Thai food giant backs Israeli start-up producing protein from fly larvae

The seafood company Thai Union Group, the world's largest producer of canned tuna products, has committed an initial $30 million to the venture fund.

Thai Union Group CEO Thiraphong Chansiri (photo credit: PR/THAI UNION GROUP)
Thai Union Group CEO Thiraphong Chansiri
(photo credit: PR/THAI UNION GROUP)
Expanding its hunt for breakthrough food technologies, Thailand-based seafood giant Thai Union Group has invested an undisclosed sum in Israeli alternative protein start-up Flying SpArk.
The investment in the Ashdod- based start-up, which produces protein from fruit fly larvae, represents the first deal announced by Thai Union after launching a venture fund to secure access to and accelerate innovative food-tech solutions.
The seafood company, the world’s largest producer of canned tuna products, has committed an initial $30 million to the venture fund. Cultivating fruit fly larvae in a sustainable manner with minimal waste, Flying SpArk is the maker of a 70% protein powder and oil which can be incorporated into a range of food and feed products.
The larvae have a lifespan of just one week, but can multiply their body mass by 250 times during that short time.
With promises of low water utilization, no greenhouse gas emissions and negligible land use, Flying SpArk says its larvae-based proteins have an advantage over proteins sourced from meat, plants and other insects, including crickets and grasshoppers.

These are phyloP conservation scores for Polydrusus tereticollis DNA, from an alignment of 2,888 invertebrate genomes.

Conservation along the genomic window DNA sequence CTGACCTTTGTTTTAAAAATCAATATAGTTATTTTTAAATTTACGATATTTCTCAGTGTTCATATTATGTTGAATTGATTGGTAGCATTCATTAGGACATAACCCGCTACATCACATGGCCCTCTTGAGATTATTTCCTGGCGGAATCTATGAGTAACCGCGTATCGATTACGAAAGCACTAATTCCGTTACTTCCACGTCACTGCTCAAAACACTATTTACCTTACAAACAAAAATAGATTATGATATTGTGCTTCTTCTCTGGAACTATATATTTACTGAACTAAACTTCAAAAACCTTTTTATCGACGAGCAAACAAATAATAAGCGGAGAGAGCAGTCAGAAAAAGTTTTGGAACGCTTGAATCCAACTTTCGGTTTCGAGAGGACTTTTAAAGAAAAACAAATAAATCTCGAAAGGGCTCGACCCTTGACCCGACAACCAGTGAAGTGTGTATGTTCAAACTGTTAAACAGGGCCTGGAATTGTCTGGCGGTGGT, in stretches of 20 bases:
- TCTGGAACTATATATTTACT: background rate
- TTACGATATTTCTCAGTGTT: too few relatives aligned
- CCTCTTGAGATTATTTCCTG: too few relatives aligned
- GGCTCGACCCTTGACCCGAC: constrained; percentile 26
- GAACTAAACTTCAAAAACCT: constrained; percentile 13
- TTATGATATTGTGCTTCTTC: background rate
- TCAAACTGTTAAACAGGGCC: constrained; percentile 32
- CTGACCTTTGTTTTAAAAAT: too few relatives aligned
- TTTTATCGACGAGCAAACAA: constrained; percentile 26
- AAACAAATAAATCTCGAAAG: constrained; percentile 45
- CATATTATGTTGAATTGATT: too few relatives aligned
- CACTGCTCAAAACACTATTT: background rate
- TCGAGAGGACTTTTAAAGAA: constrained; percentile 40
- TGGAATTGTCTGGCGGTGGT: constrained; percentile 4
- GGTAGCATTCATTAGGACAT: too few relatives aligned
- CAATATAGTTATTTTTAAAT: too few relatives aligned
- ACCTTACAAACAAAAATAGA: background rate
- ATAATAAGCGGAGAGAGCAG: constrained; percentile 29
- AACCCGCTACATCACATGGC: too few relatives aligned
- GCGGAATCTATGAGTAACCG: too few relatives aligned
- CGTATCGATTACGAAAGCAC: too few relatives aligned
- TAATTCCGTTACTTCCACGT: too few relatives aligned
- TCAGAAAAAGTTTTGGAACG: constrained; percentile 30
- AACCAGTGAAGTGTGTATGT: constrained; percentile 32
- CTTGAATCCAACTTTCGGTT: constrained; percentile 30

For every 1,000 tons of protein powder produced, Flying SpArk says, its technology will save 110 million square meters of freshwater, 50,000 hectares of land and 55,000 tons of greenhouse gas emissions.
The start-up is one of a dozen supported by The Kitchen Hub in Ashdod, a food-tech incubator founded by the Strauss Group. It has also participated in IKEA’s Bootcamp accelerator in Sweden.
“Over the last years, Thai Union has made significant investments to become a leader in seafood innovation and sustainability,” said Thai Union CEO Thiraphong Chansiri. “As we move into the coming decade, we will increasingly cooperate with innovative start-ups in strategically interesting areas. This will complement our own activities as we are broadening our business beyond our traditional core.”
Thai Union says its new fund will focus on alternative protein, functional nutrition and value chain technology. The company, which recorded annual sales of approximately $4.1 billion in 2018, recently co-founded Thailand’s first food-tech incubator and accelerator, Space-F, together with Thailand’s National Innovation Agency and Mahidol University.
According to data published last month by nonprofit Start- Up Nation Central, more than 350 hi-tech start-ups operate in Israel’s rapidly growing agrifood sector, with approximately one-third established during the past five years. Since 2016, 124 start-ups were founded – exceeding the total number of companies established in the previous six years.
In 2018, agri-food firms secured $103 million in equity investment, putting Israel on par with, and even exceeding, far larger countries, including Australia and India.
Funding records have already been broken again this year, with investments reaching $115 million by September. Companies including DouxMatok, Aleph Farms and Fieldin have led the largest investment rounds.